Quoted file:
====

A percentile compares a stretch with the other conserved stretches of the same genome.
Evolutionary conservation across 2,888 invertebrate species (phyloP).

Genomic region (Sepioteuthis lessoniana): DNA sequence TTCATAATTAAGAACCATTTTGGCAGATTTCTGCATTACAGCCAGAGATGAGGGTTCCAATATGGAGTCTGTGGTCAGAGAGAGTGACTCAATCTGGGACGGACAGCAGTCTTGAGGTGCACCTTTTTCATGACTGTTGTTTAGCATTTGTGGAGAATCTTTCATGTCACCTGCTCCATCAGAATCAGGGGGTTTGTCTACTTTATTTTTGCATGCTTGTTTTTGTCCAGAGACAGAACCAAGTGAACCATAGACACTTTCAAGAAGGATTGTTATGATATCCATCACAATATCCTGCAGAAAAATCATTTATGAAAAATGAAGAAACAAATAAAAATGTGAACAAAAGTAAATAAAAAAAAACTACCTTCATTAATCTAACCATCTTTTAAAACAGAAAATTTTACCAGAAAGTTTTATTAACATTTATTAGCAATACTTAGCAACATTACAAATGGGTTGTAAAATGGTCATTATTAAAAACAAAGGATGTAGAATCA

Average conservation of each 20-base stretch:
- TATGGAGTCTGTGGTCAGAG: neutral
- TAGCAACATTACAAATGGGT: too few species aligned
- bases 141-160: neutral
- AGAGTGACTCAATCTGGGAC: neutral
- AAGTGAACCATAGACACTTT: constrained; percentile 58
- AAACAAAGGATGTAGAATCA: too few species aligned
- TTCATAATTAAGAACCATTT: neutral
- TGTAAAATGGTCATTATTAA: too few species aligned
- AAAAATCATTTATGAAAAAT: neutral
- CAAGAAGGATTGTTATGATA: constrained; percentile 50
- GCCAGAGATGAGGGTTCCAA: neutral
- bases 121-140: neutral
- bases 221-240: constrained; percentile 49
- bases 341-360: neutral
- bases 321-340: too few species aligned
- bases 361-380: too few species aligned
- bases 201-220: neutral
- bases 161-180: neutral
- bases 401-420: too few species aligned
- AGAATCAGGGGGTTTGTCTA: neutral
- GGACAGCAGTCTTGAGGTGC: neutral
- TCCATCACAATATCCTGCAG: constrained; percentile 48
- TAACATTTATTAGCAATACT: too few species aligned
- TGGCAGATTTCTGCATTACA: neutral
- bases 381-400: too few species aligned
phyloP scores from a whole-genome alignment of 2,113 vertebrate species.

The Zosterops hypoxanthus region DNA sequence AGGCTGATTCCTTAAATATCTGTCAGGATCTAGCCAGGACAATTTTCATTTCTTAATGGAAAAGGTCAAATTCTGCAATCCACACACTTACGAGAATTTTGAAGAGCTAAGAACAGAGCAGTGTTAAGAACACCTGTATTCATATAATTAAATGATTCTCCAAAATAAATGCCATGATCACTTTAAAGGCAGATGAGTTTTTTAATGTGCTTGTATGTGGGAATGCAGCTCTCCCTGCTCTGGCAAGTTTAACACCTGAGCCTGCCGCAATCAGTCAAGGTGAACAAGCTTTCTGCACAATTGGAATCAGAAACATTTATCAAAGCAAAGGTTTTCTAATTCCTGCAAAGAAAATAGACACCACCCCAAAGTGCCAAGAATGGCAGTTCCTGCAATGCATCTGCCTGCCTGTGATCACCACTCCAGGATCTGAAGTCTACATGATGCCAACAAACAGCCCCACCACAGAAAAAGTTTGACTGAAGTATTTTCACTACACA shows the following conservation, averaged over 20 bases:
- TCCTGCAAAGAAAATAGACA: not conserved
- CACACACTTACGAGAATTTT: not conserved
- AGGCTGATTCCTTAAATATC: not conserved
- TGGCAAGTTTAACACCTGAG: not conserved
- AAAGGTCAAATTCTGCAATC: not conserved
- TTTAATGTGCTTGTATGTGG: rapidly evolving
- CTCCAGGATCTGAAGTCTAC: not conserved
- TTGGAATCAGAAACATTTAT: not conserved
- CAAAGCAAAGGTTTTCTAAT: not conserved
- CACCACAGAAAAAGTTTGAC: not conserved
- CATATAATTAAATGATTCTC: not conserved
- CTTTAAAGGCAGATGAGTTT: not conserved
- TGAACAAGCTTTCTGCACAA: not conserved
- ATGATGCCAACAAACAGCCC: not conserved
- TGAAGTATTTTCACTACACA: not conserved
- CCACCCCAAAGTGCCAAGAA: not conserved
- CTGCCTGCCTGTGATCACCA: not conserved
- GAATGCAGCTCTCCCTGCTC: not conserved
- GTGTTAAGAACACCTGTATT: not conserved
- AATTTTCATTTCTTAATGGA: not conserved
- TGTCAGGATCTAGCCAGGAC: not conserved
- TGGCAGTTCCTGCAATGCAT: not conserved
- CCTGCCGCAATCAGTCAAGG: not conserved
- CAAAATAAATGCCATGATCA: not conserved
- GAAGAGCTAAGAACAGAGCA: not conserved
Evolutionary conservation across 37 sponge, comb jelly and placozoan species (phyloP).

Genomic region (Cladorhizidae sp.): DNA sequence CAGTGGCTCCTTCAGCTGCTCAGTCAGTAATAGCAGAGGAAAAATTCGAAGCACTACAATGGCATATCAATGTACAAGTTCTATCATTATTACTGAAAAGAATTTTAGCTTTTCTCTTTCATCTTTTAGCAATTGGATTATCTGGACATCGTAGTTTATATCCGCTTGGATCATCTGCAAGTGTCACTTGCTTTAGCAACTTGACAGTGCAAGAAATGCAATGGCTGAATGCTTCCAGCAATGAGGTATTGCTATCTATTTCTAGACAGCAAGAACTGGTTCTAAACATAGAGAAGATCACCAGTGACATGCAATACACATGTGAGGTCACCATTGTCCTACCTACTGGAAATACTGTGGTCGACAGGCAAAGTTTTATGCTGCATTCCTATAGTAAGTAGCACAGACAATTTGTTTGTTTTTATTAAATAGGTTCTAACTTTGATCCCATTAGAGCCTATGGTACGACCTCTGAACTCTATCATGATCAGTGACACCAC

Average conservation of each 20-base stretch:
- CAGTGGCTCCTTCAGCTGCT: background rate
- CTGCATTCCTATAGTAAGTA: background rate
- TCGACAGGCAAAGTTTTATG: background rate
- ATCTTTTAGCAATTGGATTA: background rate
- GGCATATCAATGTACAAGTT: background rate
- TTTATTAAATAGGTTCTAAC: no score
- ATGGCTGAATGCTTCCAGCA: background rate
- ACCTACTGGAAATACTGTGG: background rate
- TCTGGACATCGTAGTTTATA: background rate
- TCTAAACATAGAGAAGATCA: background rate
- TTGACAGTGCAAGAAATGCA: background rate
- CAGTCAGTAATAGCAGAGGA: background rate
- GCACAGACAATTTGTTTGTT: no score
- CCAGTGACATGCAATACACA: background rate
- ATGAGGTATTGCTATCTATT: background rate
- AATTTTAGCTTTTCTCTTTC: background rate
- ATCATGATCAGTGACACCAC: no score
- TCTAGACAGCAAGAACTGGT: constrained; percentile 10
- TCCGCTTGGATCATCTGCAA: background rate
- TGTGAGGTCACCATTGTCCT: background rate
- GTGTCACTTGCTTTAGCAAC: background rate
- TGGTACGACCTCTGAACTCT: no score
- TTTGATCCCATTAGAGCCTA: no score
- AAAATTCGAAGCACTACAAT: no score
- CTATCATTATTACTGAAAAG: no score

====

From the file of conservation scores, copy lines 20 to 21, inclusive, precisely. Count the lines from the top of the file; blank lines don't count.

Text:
- bases 361-380: too few species aligned
- bases 201-220: neutral